How Plumb is your house?

A few days ago I was contacted by my brother, Gary, and informed of some very sad news.  The day after Thanksgiving, our sister Joyce had passed away earlier that morning.  How could she be dead? She is younger than me.  I just read an email from her a few days ago.  He must be mistaken….but he wasn’t.

 

My sister Joyce was my playmate during our childhood years.  She was only a year and a half younger than I and we always seemed to have some reason to play together.  Even as adults, our emails to one another seemed to have a playful air about them.  In one of her last emails she told me “You’re dad all over again.  I’m gonna keep saying that until you acknowledge it”.  I never did, but that statement made me feel good because I knew how much she loved our dad.

 

As I think about my sister, and have prayed about her life, and over her family, I keep getting the image of a “plumb-bob”.

 

Once again I go to our friends at Wikipedia;

 

A plumb-bob or a plummet is a weight with a pointed tip on the bottom that is suspended from a string and used as a vertical reference line.

This instrument has been used since the time of the ancient Egyptians by bricklayers, masons, and carpenters to ensure that their constructions are “plumb”, or perfectly upright. It may also be used in surveying to sight a point on the ground that is not readily visible. Small plumb bobs are included in the kits of various instruments such as levels and theodolites. They are used to set the instrument exactly over a fixed datum marker, prior to taking fresh readings.

 

My father was a carpenter by trade, I remember as a child he often used a plumb-bob and a level to assure what he was building was square with the world, in other words, perfectly horizontal and vertical.  If it were not, the building would not be as strong as it should and it would not last as long as it should. Gravity itself would eventually pull down the structure.  Further, it would not fair well with the storms that would beat against it in the years that lay ahead.

 

Amos 7:7,8

The Lord was standing by a vertical wall, with a plumb line in His hand. And the Lord said to me, “What do you see, Amos?”…Then the Lord said, “Behold I am about to put a plumb line in the midst of My people Israel.”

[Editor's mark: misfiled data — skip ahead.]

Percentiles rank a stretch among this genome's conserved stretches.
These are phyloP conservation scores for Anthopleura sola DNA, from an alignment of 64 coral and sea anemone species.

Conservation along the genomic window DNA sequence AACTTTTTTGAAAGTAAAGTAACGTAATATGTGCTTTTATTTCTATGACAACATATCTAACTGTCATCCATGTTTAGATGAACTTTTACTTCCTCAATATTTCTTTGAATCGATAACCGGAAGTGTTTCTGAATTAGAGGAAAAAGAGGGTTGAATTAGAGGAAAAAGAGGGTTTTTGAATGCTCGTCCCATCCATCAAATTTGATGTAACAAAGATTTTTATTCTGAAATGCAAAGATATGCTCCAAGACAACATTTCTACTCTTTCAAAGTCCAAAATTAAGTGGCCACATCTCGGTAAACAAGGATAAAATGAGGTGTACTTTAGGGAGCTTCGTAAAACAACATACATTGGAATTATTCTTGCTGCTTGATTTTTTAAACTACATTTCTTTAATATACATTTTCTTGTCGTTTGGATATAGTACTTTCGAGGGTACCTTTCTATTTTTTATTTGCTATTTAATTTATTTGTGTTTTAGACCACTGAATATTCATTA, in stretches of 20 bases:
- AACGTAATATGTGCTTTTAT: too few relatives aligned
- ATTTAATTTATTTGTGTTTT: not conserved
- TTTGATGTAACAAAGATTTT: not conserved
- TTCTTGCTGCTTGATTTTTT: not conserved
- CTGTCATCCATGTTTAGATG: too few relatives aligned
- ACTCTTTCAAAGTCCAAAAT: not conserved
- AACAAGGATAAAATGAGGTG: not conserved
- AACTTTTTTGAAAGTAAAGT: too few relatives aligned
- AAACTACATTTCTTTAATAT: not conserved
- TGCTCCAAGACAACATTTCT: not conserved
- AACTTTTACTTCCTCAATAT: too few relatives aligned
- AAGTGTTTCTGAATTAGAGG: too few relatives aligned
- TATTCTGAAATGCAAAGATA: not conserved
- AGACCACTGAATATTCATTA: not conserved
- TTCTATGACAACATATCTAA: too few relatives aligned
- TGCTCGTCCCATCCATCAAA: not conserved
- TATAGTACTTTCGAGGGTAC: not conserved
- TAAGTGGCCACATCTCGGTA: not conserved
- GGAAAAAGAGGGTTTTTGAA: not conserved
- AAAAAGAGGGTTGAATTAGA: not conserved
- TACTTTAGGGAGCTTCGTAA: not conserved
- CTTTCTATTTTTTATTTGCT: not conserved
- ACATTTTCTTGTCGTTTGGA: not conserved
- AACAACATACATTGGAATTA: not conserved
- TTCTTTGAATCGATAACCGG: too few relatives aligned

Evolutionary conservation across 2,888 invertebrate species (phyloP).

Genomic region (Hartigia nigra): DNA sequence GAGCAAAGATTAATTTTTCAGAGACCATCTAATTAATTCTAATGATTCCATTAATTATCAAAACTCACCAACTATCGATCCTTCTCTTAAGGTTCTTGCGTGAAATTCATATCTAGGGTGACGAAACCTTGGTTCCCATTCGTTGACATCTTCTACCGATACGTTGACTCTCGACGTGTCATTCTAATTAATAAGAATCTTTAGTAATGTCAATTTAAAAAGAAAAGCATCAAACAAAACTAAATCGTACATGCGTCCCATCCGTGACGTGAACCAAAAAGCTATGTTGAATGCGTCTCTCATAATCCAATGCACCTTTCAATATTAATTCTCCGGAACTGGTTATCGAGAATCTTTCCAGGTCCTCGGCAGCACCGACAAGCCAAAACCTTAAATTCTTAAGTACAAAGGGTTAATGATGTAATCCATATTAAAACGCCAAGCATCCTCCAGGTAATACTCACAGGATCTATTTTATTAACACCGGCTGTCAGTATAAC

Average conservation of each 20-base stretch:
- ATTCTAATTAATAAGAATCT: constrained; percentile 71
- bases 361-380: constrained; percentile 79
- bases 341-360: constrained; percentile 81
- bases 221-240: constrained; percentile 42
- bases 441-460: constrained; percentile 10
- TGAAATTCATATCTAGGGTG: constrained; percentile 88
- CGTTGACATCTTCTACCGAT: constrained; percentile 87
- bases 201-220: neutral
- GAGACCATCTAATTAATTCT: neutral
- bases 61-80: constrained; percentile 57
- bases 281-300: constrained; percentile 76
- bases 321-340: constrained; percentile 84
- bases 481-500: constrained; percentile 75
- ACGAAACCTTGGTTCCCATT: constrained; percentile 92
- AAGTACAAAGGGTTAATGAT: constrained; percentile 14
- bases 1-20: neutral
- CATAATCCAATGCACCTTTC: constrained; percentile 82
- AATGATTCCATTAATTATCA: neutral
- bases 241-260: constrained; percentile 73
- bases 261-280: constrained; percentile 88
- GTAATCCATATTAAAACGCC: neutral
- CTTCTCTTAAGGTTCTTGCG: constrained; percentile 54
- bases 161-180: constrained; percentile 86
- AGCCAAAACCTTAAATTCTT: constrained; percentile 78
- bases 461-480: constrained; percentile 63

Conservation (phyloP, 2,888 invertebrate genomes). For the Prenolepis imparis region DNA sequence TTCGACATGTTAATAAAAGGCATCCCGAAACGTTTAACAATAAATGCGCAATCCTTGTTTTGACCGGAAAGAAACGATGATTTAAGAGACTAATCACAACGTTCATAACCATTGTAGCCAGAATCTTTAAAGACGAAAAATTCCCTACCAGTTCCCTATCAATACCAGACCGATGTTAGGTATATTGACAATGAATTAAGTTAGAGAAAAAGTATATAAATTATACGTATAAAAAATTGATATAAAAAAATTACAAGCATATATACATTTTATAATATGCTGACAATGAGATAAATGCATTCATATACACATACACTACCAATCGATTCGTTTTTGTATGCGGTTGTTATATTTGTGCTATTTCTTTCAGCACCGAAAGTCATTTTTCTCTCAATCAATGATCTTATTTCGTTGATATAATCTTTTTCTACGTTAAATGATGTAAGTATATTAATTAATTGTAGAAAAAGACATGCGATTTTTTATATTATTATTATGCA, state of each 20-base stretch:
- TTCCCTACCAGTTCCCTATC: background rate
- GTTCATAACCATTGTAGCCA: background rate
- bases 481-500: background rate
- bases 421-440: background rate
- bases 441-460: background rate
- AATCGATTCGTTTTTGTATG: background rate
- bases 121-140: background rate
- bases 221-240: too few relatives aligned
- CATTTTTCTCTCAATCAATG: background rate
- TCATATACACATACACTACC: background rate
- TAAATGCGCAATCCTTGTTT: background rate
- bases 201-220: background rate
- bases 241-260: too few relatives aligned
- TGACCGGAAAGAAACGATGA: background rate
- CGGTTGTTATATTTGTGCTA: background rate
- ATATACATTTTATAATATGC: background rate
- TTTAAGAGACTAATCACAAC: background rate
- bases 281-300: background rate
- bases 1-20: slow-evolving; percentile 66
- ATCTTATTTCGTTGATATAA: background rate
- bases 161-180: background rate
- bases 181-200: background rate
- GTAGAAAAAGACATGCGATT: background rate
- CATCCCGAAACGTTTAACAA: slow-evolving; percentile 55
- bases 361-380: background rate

In the passage above, God is using a plumb line against a wall he knew to be plumb (straight).   He is establishing a standard by which nations and people of nations are measured.  Included in those nations is the family unit.  God is measuring our family relationships by the same plumb line He is measuring our nation by.

 

In the marriage of Joyce and her husband Donnie, that line was no problem.  Donnie is a model husband and father to this day.  He was with Joyce when she passed and was with their children as they mourned for their mother.  His love for Joyce and his children shows in everything he does.

 

Likewise, Joyce’s relationship with her Father God was “perfectly upright” or plumb.  It is this knowledge that makes the loss of my sister easier to deal with.  She is plumb with God, what more can anyone ask.

 

Fathers, I ask you to examine your relationship with your family.  Can it stand the test of God’s plumb-bob?  If not, it is time to make some changes.  As in most cases, it usually doesn’t take a major reconstruction to bring a wall into plumb; it usually takes a little nudge or adjustment here or there.  You would be surprised about how little you need to do to change the whole tenor of your marriage.

 

As fathers we are required to hold the same standard God holds for nations.  We are to be upright in our thought, actions, and in our worship.  Our interactions with those inside our family and outside must not deviate from that line God has laid down.

 

If we start to examine ourselves now, we will find the changes we make in our lives have impact that will go on from this generation to the next.  God’s plumb line becomes a legacy that affects the family and ultimately the nation.

 

En servicio como padre

Dave

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